Executive Power

The Executive Power Clause—Crux of the Constitutional Settlement

The nation's force mustered in service of the nation's will.

|The Volokh Conspiracy |


Thanks once again to Eugene for the opportunity to share this research from "Article II Vests the Executive Power, Not the Royal Prerogative." I'd like to close with some thoughts on the larger project and its implications.

This first article lays the foundation. A full account of the Founders' presidency will require extensive engagement with the debates and political practice of late eighteenth-century America—all of which is coming in future work. But the evidence on Madison's bookshelf is so overwhelming that it would take something seriously compelling to dislodge the presumption it creates. Absent such evidence, the Executive Power Clause would have to be understood as vesting the wholly derivative authority to execute the laws, and nothing else.

If that's right, what does it tell us about the presidency that resulted? Some have rejected the law execution interpretation of the Executive Power Clause because they think it renders the President a limp dishrag. Certainly Chief Justice Vinson's Youngstown dissent rejected the historical interpretation on the ground that it would render the President an "impotent" "automaton" or "messenger-boy." And the arch-royalist Filmer echoes loudly in Harvey Mansfield's suggestion that "if any real president confined himself to this definition, he would be contemptuously called an 'errand boy'…a mere agent whose duty is to command actions according to the law."

These objections to "mere" execution fail to appreciate the importance of the clause. Certainly they underrate the power of law execution today, when the statutory framework entrusts the President with a staggering array of discretionary policy power. But more relevantly for the historical question, they underrate the clause's centrality in the eighteenth century as well. In fact, the problem targeted by the Executive Power Clause might have been the most important motivation for drafting the Constitution in the first place. Future work will explore the point in detail, but the bottom line is that the Founders were desperate for a more effective force to implement national projects and prohibitions.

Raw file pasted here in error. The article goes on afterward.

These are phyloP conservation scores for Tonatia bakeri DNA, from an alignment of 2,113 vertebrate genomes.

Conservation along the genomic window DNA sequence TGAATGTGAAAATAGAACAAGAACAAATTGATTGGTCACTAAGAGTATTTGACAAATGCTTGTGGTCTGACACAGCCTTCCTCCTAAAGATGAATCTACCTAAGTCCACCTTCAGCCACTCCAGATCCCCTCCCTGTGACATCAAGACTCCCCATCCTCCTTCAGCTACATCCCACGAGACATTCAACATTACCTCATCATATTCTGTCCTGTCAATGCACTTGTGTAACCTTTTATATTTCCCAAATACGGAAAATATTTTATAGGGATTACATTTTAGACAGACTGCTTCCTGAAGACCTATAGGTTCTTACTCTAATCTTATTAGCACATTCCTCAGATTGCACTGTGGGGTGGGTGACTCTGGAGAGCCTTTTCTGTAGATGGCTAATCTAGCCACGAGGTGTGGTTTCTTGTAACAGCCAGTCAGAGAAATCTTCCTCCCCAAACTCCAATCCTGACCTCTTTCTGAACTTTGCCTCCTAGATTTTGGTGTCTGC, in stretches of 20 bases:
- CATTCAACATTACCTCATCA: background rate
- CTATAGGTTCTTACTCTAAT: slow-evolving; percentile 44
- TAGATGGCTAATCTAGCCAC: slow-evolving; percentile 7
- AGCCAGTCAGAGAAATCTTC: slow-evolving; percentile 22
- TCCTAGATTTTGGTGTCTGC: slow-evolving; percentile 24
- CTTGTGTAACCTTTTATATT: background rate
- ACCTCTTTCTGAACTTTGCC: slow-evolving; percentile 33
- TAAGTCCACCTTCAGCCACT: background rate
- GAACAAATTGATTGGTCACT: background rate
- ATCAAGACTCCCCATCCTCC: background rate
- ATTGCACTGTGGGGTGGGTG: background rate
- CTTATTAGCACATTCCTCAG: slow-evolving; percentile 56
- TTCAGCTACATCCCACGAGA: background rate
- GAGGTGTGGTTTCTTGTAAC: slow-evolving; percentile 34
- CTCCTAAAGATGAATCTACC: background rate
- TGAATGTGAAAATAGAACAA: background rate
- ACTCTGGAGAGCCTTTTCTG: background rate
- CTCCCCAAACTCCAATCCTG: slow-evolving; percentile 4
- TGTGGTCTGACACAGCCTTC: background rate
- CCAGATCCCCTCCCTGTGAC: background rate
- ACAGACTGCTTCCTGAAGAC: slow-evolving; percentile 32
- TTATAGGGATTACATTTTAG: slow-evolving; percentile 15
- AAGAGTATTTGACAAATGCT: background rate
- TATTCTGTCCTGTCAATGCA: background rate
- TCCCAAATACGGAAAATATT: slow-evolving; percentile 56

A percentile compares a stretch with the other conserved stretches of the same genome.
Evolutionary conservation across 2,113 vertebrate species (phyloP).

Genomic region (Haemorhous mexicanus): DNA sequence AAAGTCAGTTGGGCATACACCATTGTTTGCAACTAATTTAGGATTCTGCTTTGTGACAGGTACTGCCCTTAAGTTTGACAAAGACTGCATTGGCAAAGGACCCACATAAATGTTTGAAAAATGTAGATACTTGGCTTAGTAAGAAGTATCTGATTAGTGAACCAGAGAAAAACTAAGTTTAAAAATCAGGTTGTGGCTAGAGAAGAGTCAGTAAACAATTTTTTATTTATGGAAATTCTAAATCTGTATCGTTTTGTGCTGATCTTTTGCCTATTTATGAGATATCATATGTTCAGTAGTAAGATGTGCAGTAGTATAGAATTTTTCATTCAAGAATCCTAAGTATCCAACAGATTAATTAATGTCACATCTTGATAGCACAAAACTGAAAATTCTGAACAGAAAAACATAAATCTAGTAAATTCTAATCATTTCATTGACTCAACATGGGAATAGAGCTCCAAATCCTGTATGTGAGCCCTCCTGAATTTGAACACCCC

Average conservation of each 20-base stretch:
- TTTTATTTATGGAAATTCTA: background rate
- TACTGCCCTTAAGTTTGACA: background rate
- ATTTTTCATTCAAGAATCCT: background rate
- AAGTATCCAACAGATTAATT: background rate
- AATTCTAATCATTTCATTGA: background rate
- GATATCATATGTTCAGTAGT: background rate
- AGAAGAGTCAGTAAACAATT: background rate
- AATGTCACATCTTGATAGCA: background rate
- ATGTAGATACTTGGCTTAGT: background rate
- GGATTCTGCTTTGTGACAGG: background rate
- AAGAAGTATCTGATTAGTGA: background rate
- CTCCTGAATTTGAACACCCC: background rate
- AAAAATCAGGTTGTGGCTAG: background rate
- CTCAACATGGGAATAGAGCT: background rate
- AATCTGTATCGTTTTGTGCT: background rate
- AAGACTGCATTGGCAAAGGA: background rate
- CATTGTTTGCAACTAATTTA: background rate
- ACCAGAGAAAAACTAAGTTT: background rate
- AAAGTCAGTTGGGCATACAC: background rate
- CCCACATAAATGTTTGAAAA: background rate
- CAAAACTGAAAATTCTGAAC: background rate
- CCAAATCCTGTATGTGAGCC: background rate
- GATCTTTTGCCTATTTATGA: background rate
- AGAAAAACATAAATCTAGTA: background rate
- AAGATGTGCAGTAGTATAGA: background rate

Their anxieties on this score reflected one of the oldest problems of governance design. The treatise known as Bracton taught centuries of English lawyers that "it is of no use to make laws, unless there is some one to maintain them." The great jurist Coke intoned that "the life and strength of the Laws, consisteth in the execution of them: For in vaine are just lawes Inacted, if not justly executed." Writers competed to make the point most vividly, with analogies ranging from military force ("a sword made of Parchment and Paper in his Laws") to the human body ("the will which determines the act" and "the strength which executes it") to astrology (bodies in the "solar system" of governance "are attended with satellites of executive power") to musical instruments ("Lawes without execution, be no more profitable, then belles without clappers").

The Founders couldn't have agreed more, not least because of what they learned from the slow motion catastrophe known as the Articles of Confederation. You don't have to dig any deeper than the records of the Constitutional Convention to find Gouverneur Morris saying that "the efficacy & utility of the Union" would "depend" on "the due formation" of "the establishment of the executive." The Article II solution to the execution problem was no afterthought. In some ways, it was the crux of the whole settlement.

So don't be too quick to think the law execution theory minimizes presidential authority. The executive power has never been anything less than the nation's force mustered in service of the nation's will. Once it was vested in a single magistrate, and once that magistrate was given a veto to influence the content of his legislative instructions, the result was a massively powerful institution. Just not one with a free-floating foreign affairs power, or indeed any other authority not specifically listed elsewhere in the constitutional text.

[For all the posts in this series, click here.]